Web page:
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Life Health > Long-Term Care Planning

Robert Torray and Douglas Eby of Torray Fund

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Quick Take: Robert Torray and Douglas Eby of Torray Fund (TORYX) believe the worst thing an investor can do is get caught up in momentary fads. While frothy rides such as the Internet craze may be fun for a while, Torray and Eby believe these passions inevitably fade, leaving long-term investors such as themselves ahead of the short-term traders.

The proof rests with the fund’s results. Begun in January 1991, the $1.8 billion Torray Fund is one of the best-performing large-cap value funds for the ten year period through March, gaining an annualized 16.5%, versus 12.0% for the average large-cap value fund. More recently, the fund rose 9.4% for the one-year period through March, while its peers were up an average of 2.6%.

Torray and Eby believe they’ve succeeded by identifying a concentrated group of all-weather stocks, such as Johnson & Johnson (JNJ) and Abbott Laboratories (ABT) and holding them in a low-turnover portfolio. Over the long haul, the managers figure that the market’s most sustained gains come from a limited number of companies with the best business fundamentals.

The Full Interview:

S&P: What is your investment approach?

EBY: We buy leading businesses at fair prices and hold them for long periods. Research has shown that a company’s stock price closely correlates over time with its business fundamentals. We keep our turnover to about 25% annually and our total holdings to 30 to 50 names, with the top ten making up about 40% of total assets.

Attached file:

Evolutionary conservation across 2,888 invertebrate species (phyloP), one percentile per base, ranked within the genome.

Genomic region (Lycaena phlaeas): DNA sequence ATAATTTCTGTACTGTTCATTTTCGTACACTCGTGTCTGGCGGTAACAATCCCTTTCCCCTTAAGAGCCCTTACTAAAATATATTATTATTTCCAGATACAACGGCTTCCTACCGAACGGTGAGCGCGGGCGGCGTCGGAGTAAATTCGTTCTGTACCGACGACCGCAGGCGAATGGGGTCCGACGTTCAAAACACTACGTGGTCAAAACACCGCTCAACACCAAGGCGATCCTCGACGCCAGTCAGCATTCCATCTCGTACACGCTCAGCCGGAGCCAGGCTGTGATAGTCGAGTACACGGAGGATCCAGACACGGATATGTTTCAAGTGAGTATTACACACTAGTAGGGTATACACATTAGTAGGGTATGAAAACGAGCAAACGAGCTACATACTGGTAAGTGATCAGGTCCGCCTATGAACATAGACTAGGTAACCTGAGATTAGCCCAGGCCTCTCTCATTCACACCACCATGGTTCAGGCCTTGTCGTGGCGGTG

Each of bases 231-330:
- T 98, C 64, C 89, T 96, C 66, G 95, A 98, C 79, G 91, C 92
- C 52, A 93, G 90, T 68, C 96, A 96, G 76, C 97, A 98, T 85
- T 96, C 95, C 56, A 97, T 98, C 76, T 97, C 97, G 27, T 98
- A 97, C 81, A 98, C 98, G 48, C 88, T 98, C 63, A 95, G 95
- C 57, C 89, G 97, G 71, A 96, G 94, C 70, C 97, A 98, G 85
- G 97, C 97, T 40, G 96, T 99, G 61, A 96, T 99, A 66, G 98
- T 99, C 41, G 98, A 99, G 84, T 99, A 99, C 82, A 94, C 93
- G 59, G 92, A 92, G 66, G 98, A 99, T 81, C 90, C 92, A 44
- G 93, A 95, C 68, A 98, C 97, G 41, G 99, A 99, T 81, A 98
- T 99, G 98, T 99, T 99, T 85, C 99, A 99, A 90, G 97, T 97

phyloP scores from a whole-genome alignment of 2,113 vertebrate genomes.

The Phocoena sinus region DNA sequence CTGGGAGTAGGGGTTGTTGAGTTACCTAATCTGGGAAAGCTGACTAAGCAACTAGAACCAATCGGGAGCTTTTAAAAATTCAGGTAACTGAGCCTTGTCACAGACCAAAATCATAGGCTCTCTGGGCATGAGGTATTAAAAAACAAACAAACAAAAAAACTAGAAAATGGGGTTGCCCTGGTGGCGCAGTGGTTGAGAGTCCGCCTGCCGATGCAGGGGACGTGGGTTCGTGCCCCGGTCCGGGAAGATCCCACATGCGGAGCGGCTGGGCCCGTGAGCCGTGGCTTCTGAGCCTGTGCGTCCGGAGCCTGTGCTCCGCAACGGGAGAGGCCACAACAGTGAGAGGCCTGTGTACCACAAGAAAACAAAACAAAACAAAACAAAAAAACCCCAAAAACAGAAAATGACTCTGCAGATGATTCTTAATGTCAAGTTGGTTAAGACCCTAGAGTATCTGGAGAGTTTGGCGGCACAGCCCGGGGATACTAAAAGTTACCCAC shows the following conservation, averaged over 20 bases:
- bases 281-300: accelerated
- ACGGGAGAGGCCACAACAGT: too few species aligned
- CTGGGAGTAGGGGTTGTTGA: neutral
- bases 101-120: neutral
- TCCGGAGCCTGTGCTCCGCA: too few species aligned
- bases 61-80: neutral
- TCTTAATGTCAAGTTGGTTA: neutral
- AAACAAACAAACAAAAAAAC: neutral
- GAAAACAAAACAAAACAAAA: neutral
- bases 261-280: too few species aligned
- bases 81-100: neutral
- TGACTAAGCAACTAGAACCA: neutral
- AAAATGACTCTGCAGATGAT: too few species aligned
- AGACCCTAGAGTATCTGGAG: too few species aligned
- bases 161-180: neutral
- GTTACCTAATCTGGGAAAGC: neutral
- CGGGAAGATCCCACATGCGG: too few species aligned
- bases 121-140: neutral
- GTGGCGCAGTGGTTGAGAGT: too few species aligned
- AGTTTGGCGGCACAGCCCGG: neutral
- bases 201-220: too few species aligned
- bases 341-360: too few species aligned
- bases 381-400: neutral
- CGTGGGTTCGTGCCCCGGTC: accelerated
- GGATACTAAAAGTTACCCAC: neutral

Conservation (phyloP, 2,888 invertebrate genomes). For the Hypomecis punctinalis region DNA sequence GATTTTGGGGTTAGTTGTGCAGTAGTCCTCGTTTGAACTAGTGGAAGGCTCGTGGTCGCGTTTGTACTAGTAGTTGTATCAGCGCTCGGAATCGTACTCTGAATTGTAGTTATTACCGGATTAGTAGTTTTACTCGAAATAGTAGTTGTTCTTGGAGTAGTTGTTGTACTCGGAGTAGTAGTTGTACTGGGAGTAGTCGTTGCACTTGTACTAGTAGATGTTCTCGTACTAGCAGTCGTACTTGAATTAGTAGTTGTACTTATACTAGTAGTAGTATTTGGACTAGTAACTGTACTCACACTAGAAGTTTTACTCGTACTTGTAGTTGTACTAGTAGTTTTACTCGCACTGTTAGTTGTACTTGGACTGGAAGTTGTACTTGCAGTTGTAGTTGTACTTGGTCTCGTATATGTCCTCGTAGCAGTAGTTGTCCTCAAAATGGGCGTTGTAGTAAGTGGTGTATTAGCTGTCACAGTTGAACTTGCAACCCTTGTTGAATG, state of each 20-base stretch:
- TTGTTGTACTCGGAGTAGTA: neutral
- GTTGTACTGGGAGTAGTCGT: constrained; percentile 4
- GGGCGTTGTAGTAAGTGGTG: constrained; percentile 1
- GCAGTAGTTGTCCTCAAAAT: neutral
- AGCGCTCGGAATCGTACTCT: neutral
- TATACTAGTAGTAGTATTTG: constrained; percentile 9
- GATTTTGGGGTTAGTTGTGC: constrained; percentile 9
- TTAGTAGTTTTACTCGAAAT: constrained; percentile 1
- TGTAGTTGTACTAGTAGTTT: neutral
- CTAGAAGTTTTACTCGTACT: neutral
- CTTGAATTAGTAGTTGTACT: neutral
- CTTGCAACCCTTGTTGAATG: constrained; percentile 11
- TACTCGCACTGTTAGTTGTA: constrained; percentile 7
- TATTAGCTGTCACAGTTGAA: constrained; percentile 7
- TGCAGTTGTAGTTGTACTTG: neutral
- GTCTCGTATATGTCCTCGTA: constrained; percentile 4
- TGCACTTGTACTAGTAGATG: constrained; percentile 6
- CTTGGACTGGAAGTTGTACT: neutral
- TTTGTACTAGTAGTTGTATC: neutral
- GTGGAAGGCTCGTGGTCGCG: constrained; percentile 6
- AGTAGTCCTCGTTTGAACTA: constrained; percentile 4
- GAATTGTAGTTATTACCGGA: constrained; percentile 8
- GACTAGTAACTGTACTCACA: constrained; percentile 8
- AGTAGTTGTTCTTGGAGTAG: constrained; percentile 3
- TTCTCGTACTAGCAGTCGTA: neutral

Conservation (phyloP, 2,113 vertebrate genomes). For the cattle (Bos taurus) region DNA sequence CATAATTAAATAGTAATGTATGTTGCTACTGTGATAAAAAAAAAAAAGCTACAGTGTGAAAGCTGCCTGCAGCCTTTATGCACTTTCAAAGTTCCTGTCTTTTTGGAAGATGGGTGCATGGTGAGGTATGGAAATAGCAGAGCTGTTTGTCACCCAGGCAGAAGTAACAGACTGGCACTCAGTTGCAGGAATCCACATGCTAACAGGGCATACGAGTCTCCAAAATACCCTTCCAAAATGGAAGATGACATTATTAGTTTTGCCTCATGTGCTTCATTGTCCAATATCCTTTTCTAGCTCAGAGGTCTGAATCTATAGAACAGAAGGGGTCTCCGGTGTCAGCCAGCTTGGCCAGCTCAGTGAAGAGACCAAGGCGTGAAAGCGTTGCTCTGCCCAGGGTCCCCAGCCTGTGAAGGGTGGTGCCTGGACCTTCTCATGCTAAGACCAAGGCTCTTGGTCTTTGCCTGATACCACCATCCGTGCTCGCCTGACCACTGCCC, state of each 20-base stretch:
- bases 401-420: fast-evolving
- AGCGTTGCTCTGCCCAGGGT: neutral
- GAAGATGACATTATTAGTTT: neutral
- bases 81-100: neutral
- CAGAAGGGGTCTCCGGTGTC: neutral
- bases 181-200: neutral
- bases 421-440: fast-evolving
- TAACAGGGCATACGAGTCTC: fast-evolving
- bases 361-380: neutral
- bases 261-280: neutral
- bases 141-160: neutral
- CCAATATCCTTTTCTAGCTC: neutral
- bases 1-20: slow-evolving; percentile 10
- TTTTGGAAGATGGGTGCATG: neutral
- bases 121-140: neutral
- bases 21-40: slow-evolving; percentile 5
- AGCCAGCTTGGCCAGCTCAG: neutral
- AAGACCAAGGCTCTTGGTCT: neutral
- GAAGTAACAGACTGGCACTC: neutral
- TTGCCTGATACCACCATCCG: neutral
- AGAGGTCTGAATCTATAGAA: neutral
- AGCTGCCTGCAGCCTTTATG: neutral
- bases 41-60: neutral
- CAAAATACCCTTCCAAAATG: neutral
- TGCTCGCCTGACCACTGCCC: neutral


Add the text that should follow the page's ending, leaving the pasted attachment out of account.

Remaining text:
Mutual funds often turn in mediocre results because of massive turnover and over-diversification. Owning too many stocks and paying too much in fees guarantees sub-par returns. You can make a ton of money with high short-term trading, but you do better in the long run with our strategy.

S&P: How do you handle companies that lose their leading positions over time?

TORRAY: We’ve made some mistakes. We’re constantly on the lookout for stellar companies that begin to tip over, but you’ll never completely eliminate that risk.

S&P: The fund tends to be more volatile than its peers.

TORRAY: Our volatility has been on the upside. We’ve made more money than 95% of our peers. We may own a stock like Bristol-Myers Squibb (BMY) that drops from the 50s to the 30s, but that doesn’t signal business risk. If you own 35 to 50 stocks for long periods, some volatility is likely.

S&P: How do you deal with volatile markets?

EBY: We like volatility — it’s a tremendous advantage, because promising investments surface during volatile periods. We look for very good businesses at fair prices, and the market knows which businesses those are. The prices on the best companies are usually high until something goes wrong. If it weren’t for volatile periods, we wouldn’t be able to invest in many of our holdings.

S&P: How did you react to the post-September 11 market?